Sometimes plants raise many questions when we find them in the field.Â Castilleja levisecta, golden paintbrush, is a rare species that is only found in a very small number of places and in some of those there are only a few plants. I visited one of those sites last week to make the photograph above and spent about an hour working with the plants on a windy late afternoon. The location is hazardous and not one I’d recommend visiting as the slope is steep and slippery.Â I almost wished for crampons and a belay as I carefully placed my feet to avoid damaging the habitat.
At this particular location golden paintbrush is quite prolific, but only within a small area on the bluff. Go just a short distance north or south and the plant is nowhere to be found. Why does it apparently thrive there and not elsewhere? The slope, which is rather sandy soil, is slowly eroding back away from the beach. How does the paintbrush deal with this natural force? Paintbrushes are hemiparisitic, forming a relationship with a host plant to help them extract nutrients from the soil. But they aren’t super picky about the host, growing with a number of grasses, Artemisia species, and Oregon sunshine. What is their preferred host here? There are both grasses and Oregon sunshine on the slope and I found golden paintbrush among both.Â I also found weedy introduced species like Rumex acetosella, sour dock, on the slope.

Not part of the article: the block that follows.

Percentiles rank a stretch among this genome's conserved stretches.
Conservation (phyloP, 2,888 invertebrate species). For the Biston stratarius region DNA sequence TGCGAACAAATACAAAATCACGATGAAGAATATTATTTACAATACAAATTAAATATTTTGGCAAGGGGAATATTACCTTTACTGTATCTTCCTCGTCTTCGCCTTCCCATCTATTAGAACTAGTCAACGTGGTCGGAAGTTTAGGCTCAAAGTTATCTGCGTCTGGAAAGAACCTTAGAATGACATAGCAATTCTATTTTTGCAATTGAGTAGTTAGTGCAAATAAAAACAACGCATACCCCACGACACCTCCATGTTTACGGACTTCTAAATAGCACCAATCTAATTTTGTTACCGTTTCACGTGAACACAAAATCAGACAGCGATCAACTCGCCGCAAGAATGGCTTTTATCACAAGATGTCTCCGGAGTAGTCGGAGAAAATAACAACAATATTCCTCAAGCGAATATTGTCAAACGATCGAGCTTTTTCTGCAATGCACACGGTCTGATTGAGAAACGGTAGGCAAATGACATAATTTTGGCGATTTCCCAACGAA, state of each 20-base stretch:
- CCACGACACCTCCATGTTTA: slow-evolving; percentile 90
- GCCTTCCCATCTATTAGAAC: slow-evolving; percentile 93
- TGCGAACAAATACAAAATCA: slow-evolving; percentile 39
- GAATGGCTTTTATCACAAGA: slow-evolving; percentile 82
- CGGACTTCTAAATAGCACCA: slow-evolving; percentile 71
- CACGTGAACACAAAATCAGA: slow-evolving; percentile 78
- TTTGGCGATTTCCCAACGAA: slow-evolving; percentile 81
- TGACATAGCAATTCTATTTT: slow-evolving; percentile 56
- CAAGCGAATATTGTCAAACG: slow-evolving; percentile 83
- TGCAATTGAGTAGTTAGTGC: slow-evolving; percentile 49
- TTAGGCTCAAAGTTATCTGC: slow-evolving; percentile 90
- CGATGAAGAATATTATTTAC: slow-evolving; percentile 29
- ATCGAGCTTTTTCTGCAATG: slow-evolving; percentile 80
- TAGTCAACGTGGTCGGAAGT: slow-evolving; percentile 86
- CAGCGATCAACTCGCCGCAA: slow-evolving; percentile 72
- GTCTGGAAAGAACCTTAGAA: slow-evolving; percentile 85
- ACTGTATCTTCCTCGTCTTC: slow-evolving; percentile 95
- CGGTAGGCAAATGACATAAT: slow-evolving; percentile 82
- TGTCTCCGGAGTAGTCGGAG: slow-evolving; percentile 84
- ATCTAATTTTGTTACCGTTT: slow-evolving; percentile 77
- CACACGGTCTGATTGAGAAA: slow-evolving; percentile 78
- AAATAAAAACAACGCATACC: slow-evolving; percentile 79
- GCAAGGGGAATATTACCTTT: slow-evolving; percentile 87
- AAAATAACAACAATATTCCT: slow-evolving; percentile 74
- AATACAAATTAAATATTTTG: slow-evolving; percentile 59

This area has had human influence a long time, by white settlers and by Native Americans before them. But the bluff is probably infrequently visited.Â Work is underway to reestablish golden paintbrush in other locations throughout its former range from seed collected in places like this, propagated in a greenhouse, and then planted out. There’s been some success getting the transplants to grow, but it’s a long slow process.